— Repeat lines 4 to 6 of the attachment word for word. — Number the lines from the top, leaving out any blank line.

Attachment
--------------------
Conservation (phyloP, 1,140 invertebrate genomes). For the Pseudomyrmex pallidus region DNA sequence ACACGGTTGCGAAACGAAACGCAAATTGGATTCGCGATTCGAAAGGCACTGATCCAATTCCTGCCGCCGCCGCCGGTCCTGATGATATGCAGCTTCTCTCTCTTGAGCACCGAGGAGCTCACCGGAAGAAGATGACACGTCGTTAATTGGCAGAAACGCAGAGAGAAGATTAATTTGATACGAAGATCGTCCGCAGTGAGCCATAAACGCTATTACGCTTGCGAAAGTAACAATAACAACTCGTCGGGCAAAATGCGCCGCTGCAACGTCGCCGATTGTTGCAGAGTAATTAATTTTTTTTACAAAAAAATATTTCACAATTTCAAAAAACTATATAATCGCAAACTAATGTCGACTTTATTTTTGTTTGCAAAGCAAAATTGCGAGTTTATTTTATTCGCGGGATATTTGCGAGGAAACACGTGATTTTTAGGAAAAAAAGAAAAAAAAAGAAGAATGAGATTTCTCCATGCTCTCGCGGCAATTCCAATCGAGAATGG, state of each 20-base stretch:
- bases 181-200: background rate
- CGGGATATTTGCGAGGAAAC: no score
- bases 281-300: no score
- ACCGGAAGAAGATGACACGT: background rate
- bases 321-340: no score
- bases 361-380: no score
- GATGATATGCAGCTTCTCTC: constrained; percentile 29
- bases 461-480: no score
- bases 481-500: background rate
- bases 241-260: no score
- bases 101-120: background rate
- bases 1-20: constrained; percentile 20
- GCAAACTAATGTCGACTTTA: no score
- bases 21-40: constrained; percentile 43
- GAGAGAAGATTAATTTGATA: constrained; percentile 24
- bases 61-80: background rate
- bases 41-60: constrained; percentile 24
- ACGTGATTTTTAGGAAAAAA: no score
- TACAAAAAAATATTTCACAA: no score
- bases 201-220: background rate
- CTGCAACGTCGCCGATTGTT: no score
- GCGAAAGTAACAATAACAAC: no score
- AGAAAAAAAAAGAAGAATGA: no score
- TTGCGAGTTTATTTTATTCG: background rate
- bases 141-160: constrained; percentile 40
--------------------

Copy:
- bases 281-300: no score
- ACCGGAAGAAGATGACACGT: background rate
- bases 321-340: no score